16 November 2006

Bones exposed at Hippo's

Exposed Bone’s performance at Hippo’s last night reminded me of why I love jazz. It was an energetic show, with humour and intelligence and great skill covering a range of modern, popular styles (rock, blues, groove, calypso, klezmer, etc) in various standard and odd times. It’s so much not just history (although, at times, there’s reverence to traditions) or a defined and endlessly repeated canon (despite continued exploration of the standards repertoire). Jazz today is a melange of influences explored by highly trained and skilled artists, with energy and joy to boot.

Exposed Bone is Jeremy Borthwick’s band. It plays original music in a world/groove vein. I missed their last performance at Hippo’s, when Jeremy played with the Hauptmann family (Zoe on bass, James on drums and Ben on guitar). This time, EB comprised Jeremy (trombone), James Muller (guitar), Brendan Clarke (electric bass) and James Hauptmann (drums). The fact that the band can change almost totally and still play these difficult arrangements (some even read by sight on the night) is just more proof of the skill levels in modern jazz.

Jeremy plays trombone with fast, post-bop and bluesy lines which seem so hard on this instrument. I’ve mentioned before the current interest in trombones in front lines and EB are a perfect example. It’s a smooth, lithe sound and I guess this matches the modern, sophisticated, lounge/groove audience. I wonder whether synths have brought about the resurgence of the trom, because they do have similar sounds … just a thought. But Jeremy is a master.

James Muller is now an Australian guitarist of world stature, given his recent sojourn in New York, and his recording with Bill Stewart, John Scofield’s drummer. He lifted the band (as guitarists are so capable of doing) every time he started a solo. What amazed me was how he displayed expertise in so many styles. There was rock guitar to die for, sleezy and down-home with wah, volume and other effects, but then he’d morph to fast, clean dissonant pentatonic jazz lines or the broad arpeggios and sweeps of fusion. And to end the night, he played a blues tune with the minor pentatonics and bends you expect in that form. He raised a great flourish of cheers after every solo. I was just a bit disappointed when each solo ended, so I would have liked them to be longer. But what displays of expertise they were!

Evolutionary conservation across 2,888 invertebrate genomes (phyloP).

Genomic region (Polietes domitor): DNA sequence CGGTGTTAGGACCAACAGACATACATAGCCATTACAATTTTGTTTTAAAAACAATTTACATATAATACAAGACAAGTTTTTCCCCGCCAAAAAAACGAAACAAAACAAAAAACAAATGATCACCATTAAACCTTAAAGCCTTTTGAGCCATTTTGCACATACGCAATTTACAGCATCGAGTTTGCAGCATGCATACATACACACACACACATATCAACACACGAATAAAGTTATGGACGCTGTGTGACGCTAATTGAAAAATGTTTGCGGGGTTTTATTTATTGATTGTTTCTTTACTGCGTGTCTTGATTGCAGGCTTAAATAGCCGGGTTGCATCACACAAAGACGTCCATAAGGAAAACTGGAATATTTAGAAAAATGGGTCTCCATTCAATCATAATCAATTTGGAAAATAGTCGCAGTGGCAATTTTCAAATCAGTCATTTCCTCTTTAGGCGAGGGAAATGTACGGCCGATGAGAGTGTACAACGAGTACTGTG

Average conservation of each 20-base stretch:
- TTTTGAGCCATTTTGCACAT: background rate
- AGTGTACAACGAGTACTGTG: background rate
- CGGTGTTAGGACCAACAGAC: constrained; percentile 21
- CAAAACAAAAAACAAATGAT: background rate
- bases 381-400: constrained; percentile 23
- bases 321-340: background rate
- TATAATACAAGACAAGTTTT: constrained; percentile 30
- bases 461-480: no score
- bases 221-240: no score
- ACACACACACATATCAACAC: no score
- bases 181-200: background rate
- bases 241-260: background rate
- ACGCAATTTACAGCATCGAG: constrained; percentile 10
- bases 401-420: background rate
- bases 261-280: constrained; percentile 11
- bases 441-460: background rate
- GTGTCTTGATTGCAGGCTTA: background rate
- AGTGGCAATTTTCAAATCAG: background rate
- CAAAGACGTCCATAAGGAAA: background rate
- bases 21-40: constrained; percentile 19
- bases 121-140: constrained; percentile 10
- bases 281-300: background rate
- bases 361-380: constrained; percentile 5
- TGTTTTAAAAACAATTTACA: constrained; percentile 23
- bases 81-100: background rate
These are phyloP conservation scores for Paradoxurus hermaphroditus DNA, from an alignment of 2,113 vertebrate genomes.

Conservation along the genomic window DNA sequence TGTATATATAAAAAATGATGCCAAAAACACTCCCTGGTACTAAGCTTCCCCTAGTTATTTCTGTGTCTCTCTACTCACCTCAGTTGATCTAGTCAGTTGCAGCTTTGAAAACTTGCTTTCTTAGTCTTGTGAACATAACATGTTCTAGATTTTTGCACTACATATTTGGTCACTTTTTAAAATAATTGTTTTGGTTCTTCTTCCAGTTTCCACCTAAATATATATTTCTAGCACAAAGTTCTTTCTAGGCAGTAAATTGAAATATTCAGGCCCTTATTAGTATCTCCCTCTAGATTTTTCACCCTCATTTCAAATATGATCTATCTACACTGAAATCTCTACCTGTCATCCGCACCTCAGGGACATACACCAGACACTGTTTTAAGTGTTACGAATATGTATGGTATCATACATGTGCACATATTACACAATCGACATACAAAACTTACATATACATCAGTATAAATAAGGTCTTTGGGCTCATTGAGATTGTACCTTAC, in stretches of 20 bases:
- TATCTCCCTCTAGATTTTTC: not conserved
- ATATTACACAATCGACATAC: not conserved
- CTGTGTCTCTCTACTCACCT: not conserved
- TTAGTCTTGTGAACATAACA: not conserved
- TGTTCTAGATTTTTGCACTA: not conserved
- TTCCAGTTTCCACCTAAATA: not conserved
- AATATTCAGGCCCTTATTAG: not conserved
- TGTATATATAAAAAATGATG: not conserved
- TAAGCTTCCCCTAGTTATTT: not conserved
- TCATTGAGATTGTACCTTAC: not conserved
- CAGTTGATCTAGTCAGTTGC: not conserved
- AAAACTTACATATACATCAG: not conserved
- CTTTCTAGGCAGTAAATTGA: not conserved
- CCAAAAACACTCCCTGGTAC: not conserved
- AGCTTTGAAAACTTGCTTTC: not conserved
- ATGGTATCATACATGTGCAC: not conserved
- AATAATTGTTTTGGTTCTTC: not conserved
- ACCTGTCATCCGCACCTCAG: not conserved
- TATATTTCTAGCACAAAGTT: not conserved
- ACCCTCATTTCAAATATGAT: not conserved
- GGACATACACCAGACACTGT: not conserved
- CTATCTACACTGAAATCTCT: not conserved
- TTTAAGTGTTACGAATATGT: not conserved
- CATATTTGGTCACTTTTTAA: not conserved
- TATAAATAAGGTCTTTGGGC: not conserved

And the rest of the rhythm section was right there with the front line. It was the first time I’d seen Brendan Clarke on electric bass. He had a fat, soft tone with a high-mid edge and it reminded me of his sound on double bass. But it was that syncopated right hand finger work that propelled the band so strongly. He was obviously having a good time, frequently smiling to James’ flash soloing. He also had a great knack with building tension – eighth notes on one note for one whole chorus at one time, and several other high tension segments with the whole band. And he was no slouch at solos.

James Hauptmann on drums was no slouch, either. He plays a soft rather than sharp sound, and a non-intrusive style. To me, this is a more traditional style, viz. his trading fours in an early tune. But again, he was exciting and energetic with plenty of busy solos and he pushed the band along with incessant rhythms in a style reminiscent of early Weather Report. Great stuff.

BTW, Brendan and James H are local boys made good: both are products of the local jazz school.

I had an interesting discovery. I found when I was tapping along with the beat, it was always on 1-3 rather than 2-4 as in swinging jazz, so I guess that’s a feature of these more popular or world styles. I’d welcome any comments on the theory behind this, and whether the musos out there agree. Just add comments under this post.

In summary, the players were superb, the audience had a great time, the tunes were presumably original, and the vibe was energetic and fun. So, another great display of Australian modern jazz-groove at Hippo Bar.

13 November 2006

Stange happenings with CJ feeds

It seems all posts on the CJ home page were redated to 11 Nov when I upgraded to the new Blogger software (betaBlogger). It's obviously some interface issue with Blogger/Feedigest, but it should be OK for any future posts. In the meantime, visit the CJNews page for recent News announcements.